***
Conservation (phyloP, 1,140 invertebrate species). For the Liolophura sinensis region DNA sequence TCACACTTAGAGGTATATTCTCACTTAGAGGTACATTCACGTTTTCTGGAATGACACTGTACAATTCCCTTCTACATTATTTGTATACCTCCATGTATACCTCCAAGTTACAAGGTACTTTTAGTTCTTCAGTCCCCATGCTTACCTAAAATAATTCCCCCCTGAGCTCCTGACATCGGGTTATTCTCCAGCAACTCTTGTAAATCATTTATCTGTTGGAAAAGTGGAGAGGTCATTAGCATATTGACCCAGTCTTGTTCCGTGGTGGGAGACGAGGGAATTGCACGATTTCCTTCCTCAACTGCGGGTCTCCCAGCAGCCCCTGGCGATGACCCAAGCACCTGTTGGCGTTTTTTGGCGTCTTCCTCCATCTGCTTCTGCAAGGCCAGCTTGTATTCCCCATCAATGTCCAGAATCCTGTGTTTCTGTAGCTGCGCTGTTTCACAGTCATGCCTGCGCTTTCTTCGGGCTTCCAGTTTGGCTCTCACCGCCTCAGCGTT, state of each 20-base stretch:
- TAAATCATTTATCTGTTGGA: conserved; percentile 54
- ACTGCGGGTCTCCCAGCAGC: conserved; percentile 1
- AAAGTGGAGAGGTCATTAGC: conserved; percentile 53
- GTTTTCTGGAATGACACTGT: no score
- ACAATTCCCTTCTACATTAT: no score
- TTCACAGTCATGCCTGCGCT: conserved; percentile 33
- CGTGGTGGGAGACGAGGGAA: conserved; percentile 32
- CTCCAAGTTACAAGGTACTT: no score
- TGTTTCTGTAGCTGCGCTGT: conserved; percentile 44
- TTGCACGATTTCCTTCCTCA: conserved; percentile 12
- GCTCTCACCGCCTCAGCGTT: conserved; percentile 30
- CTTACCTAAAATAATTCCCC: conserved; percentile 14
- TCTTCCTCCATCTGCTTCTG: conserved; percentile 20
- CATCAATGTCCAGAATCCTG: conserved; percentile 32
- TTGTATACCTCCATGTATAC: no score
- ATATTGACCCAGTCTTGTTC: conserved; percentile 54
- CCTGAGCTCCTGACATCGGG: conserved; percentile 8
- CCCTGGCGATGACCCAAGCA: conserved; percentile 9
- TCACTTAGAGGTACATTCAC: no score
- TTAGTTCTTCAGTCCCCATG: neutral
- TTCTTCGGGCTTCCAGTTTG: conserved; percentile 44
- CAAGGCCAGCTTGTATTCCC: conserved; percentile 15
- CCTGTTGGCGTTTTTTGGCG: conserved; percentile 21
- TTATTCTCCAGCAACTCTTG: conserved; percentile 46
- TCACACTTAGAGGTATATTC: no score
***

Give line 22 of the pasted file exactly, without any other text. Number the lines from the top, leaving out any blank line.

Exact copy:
- TTCTTCGGGCTTCCAGTTTG: conserved; percentile 44